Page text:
INDIANAPOLIS — The national commander of America's largest combat veterans' organization is aghast that a California-based federal appeals court would rule in favor of a Medal of Honor impostor.
"The court just dishonored every genuine military hero in our nation's history," said Thomas J. Tradewell Sr., who leads the 2.1-million Veterans of Foreign Wars of the U.S. and its Auxiliaries.
The case involved water district board member Xavier Alvarez of Pomona, Calif., who claimed during a 2007 meeting that he was a retired Marine who received the Medal of Honor.
He was sentenced under the 2006 Stolen Valor Act to perform 400 hours of community service at a veterans hospital and fined $5,000.
By a 2-1 vote, the 9th Circuit Court of Appeals on Tuesday ruled that Alvarez's false claims were covered by First Amendment free speech protections, because there was no intent to harm others.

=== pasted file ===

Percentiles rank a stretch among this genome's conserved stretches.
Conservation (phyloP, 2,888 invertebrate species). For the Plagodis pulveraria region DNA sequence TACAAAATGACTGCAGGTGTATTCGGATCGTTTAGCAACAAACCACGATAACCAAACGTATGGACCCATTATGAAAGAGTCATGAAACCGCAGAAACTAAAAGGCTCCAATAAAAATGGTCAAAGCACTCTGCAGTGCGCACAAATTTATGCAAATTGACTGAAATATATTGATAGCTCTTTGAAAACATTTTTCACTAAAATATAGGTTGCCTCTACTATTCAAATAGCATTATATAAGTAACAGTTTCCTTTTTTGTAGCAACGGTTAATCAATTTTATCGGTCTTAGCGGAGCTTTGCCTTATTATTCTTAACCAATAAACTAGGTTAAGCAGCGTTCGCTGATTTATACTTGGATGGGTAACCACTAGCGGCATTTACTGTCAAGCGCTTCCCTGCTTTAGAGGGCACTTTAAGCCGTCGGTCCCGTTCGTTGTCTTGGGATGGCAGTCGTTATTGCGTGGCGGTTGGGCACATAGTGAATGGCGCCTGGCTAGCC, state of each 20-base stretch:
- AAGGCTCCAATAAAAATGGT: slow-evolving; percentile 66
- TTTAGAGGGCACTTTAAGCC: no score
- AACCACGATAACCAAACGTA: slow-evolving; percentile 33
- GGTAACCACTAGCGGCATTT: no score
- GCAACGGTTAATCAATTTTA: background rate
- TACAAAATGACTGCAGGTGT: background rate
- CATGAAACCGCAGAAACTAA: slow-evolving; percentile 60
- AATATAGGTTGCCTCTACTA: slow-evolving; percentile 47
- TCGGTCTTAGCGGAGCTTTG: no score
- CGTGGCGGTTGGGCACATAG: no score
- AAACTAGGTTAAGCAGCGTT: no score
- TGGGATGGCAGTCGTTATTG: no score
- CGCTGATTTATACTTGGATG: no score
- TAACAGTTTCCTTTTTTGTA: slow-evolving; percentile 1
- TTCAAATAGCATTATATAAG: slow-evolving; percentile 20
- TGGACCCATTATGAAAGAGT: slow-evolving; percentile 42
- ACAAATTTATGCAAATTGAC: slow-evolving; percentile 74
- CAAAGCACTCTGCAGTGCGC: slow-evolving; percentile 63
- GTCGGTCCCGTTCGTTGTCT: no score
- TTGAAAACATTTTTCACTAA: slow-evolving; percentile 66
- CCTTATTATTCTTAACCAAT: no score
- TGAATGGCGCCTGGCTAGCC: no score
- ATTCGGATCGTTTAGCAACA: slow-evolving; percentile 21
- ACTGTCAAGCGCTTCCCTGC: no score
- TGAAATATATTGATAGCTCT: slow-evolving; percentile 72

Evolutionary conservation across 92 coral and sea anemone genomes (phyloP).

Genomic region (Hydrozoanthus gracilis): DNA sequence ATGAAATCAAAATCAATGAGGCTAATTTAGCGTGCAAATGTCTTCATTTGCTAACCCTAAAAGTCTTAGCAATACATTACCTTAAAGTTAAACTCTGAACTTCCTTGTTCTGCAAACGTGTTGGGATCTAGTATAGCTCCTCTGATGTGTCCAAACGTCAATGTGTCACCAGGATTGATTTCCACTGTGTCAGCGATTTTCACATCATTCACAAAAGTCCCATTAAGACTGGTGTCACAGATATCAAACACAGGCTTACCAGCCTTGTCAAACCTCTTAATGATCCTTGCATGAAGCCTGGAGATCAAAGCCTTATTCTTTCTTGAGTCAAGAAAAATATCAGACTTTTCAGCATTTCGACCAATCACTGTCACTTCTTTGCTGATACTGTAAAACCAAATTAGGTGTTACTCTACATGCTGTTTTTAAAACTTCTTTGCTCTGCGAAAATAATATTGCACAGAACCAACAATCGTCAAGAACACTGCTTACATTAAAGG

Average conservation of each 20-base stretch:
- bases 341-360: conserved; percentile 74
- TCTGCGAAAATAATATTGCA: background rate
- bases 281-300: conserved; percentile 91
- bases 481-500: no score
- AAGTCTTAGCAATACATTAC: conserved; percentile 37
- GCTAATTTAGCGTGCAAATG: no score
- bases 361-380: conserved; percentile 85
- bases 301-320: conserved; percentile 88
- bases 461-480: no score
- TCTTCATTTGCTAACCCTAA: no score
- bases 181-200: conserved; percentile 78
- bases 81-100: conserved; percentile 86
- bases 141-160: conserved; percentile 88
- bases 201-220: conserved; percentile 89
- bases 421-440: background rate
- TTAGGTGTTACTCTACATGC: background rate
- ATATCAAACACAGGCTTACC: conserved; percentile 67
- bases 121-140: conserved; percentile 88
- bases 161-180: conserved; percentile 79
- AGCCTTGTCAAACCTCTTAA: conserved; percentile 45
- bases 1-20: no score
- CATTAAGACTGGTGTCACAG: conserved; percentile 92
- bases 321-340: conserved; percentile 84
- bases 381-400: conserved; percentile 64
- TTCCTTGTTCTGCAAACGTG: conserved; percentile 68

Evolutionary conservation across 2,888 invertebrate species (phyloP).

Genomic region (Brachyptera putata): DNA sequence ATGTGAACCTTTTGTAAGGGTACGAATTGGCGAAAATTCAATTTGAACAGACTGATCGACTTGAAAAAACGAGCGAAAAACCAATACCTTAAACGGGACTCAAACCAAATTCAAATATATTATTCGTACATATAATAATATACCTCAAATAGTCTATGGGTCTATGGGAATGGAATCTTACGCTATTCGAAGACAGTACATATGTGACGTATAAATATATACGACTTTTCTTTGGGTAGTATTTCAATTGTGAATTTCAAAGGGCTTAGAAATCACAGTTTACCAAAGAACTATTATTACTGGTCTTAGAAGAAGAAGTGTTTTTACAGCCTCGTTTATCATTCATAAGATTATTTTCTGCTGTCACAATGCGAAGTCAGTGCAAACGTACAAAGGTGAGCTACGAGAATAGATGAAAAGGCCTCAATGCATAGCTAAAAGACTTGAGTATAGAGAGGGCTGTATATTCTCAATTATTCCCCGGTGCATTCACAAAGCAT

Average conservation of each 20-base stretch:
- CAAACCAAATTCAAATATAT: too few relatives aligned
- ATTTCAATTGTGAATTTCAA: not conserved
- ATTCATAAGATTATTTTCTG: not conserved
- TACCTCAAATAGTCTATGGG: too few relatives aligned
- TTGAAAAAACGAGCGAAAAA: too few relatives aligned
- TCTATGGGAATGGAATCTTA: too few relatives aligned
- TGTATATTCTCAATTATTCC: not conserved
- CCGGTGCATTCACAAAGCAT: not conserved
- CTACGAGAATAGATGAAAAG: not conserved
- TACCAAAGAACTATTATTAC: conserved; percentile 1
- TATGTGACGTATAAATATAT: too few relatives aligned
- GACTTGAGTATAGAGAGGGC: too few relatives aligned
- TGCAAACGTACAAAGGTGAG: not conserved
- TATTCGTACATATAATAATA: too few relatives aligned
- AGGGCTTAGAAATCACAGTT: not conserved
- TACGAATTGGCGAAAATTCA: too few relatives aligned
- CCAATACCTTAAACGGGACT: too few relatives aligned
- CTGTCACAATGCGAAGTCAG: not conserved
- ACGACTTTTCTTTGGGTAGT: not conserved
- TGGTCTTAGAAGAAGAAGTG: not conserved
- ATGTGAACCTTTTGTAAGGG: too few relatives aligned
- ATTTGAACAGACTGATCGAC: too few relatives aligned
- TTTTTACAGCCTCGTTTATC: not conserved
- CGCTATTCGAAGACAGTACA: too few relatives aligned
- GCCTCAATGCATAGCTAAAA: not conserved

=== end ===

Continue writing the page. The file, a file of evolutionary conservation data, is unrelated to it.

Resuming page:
"Alvarez held a prominent position within his community," said Tradewell, a combat-wounded Vietnam veteran from Sussex, Wis.
'His false claim generated more respect from his peers and news of his conviction rocked his community. He dishonored those who earned our nation's highest medal and countless others whose equally heroic acts went unrecorded from the heat of battle," said Tradewell.
"I call that intent to cause harm and hope federal prosecutors carry this case to the Supreme Court," he said. "There are things that are sacrosanct in this country, and protecting the honor and memory of true American heroes is one of them."